Kashmir as a crisis has fallen off our headlines and from the top of our collective minds. Which is precisely the most important change for the better.
This is the third anniversary of the big constitutional changes in the status of Jammu and Kashmir. At the usual journalism schools, among the first things you are taught is the rule of three, or the three-example rule. Which means once you have three pointers in the same direction, your story is established. We are, therefore, looking at three things that have changed for the better since 5 August 2019, three that should’ve happened but haven’t, and three that have got worse.
But why are you going on and on about Kashmir? Who’s even thinking about it anymore, many of you might ask me. Which is precisely the most important change for the better.
If Kashmir has receded in our minds, and the third anniversary of the changes did not even feature on our media headlines or prime time discussions, nor trend on Twitter even for an hour, it means that dramatic — and audacious — move achieved something substantive.
Think about it calmly. For the past 75 years, barring one sizeable interregnum of relative calm between 1972 and 1987, Jammu and Kashmir has only featured on top of our minds and in our headlines as a chronic crisis.
The “our” used here is for public opinion all across India, and especially in Jammu and Kashmir. If it was seen as a perennially troubled zone in the rest of the country, those living in the state were direct victims.
That Kashmir as a crisis has fallen off our minds is the first big, positive change. The ever-looming cloud of Kashmir as a crisis weighed heavily on our politics as an easy connection was made between the Valley, terrorism, separatism, Islam and Pakistan.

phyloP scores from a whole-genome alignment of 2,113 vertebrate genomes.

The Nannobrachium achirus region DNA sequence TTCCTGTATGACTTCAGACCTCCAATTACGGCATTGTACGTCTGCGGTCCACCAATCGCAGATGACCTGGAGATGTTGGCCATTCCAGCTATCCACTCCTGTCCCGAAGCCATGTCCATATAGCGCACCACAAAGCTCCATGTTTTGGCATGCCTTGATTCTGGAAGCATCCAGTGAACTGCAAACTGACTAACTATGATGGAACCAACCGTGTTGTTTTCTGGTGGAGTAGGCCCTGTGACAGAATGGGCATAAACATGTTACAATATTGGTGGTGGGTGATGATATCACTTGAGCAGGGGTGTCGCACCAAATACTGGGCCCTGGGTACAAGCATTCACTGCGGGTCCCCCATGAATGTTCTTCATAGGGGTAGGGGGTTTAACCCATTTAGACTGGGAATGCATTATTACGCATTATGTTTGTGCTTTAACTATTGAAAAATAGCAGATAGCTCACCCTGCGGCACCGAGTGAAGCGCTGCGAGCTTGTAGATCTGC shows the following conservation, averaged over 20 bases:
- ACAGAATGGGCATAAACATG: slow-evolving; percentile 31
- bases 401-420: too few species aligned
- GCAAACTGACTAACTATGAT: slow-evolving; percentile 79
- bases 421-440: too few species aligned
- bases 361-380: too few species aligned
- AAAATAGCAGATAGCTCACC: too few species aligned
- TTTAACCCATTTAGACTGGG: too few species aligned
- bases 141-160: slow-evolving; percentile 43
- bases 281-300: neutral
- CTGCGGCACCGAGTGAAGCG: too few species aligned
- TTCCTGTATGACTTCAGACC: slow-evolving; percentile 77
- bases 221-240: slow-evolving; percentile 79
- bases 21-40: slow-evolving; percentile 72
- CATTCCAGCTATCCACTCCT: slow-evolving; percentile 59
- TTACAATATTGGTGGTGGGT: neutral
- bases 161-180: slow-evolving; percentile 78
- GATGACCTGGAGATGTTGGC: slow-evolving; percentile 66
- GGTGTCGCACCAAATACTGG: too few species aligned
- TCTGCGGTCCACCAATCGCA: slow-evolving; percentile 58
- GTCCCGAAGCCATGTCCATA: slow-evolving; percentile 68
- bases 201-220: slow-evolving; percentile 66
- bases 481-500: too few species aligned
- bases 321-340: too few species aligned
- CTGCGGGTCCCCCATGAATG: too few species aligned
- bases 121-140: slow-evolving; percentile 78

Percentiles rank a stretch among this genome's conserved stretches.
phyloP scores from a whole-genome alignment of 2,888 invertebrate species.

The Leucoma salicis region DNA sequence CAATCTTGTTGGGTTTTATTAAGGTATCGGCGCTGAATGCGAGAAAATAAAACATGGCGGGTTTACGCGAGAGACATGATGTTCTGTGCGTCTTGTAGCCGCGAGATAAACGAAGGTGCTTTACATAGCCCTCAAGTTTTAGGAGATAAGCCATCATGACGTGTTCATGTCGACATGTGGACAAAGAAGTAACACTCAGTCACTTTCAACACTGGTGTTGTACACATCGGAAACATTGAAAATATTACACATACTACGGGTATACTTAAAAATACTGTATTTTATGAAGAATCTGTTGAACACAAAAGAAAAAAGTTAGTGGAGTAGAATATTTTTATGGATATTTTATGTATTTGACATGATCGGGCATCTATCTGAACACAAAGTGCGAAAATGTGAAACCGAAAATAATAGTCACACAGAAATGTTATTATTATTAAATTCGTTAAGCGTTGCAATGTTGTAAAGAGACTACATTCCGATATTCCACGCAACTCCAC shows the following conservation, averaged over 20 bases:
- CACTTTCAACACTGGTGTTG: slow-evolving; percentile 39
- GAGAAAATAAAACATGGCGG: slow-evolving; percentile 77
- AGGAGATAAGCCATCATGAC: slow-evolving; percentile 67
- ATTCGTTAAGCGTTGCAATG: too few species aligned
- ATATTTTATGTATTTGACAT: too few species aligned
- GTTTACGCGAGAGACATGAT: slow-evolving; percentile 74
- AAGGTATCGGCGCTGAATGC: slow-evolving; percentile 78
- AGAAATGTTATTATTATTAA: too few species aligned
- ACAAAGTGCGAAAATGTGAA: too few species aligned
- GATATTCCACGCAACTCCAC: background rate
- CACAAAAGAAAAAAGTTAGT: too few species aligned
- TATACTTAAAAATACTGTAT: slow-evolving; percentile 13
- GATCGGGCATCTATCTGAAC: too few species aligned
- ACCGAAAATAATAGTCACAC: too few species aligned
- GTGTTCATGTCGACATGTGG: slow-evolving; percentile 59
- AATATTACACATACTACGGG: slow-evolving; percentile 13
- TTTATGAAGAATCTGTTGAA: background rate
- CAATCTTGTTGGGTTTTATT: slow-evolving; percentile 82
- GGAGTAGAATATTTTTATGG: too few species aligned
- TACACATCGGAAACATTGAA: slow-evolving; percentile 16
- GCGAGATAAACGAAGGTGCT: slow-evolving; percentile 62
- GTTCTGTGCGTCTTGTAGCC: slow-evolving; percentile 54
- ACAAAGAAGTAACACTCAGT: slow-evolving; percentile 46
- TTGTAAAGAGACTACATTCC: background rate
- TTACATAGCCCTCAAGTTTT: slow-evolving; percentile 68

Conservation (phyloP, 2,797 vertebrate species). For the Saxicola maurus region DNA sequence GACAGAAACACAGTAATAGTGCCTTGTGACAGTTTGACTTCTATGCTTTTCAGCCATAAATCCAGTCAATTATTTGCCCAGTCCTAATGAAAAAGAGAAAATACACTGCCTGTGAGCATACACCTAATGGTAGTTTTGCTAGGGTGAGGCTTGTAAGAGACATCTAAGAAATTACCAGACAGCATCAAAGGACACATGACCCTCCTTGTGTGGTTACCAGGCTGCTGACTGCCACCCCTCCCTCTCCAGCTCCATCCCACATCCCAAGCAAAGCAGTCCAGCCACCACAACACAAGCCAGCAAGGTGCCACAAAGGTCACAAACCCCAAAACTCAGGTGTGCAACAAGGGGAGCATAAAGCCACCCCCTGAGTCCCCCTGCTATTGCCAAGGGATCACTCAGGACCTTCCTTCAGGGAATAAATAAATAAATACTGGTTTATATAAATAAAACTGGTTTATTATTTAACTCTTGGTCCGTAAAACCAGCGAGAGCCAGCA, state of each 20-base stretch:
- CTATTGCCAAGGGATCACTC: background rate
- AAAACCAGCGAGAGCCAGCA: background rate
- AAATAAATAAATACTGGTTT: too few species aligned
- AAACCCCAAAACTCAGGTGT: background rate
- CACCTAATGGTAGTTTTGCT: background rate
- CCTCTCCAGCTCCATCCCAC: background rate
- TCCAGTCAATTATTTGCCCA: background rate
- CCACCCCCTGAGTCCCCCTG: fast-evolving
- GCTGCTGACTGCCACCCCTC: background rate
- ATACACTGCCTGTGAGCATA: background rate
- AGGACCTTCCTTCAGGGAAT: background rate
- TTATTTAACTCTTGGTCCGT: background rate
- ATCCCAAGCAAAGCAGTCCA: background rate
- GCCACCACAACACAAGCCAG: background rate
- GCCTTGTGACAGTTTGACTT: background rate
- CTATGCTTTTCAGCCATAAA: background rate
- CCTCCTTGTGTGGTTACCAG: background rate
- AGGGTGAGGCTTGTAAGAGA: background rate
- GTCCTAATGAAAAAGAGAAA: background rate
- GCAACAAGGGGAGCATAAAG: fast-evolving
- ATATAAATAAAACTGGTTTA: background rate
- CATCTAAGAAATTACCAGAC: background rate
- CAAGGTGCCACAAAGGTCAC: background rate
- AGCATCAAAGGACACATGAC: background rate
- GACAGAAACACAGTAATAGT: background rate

It helped one side on our political wrestling mat define the national interest in a particular way. The founder of the Jana Sangh, Syama Prasad Mookerjee, died in Kashmir, mysteriously for his followers, and thereby an eternal martyr for the cause. That is why decades later, in trying to get ahead in the leadership tussle in the BJP, Murli Manohar Joshi led that march in December 1991-January 1992 to unfurl the tricolour in Srinagar. It is besides the point that the face in that historic picture that grew the most in stature from that outing was one young, relatively unknown functionary then, Narendra Modi.
Armed insurrection in Kashmir, with an undeniable Pakistani connection, was built into our pan-national psyche from 1989 on and filtered down into popular culture. It sparked the flurry of the ‘Sunny Deol genre’ in Bollywood where, for the first time, the Muslim was mostly a bad guy, terrorist, and often a Pakistani stooge.
Now, that genre has faded.
Next, barring China and Turkey, almost no other nation of any consequence has even spoken about the Kashmir “issue” in the past three years.
All the Gulf countries, and the Islamic world elsewhere, seem relieved that this doesn’t seem an issue any more. The OIC statements no longer count. Besides other reasons, also because it not only keeps totally silent on the Uyghurs, but also invites the Chinese foreign minister as the most prominent guest at its summit.
And third, Pakistan. Imran Khan made the campaign of his life, but lost out as nobody paid him any attention. He ratcheted up tensions with India, stopped trade, let his economy slide, and today the nation with more nukes than India is praying for an FATF reprieve in the morning and an IMF bailout at night.
That the truce on the Line of Control came about, and has held, tells us that story. There will always be the odd terror attack, but Pakistan, at this point, counts for nothing on the Kashmir issue.
An important upshot of this wide global acceptance of the fait accompli is that the negotiating equation between India and Pakistan has shifted. The Pakistani establishment always believed they would get something by way of a gain if they could force India into negotiations. It was with this hope that they launched every operation, covert or overt, in the past decades. This is now over. No Indian Parliament would ever reverse what’s been done.
BY - THE PRINT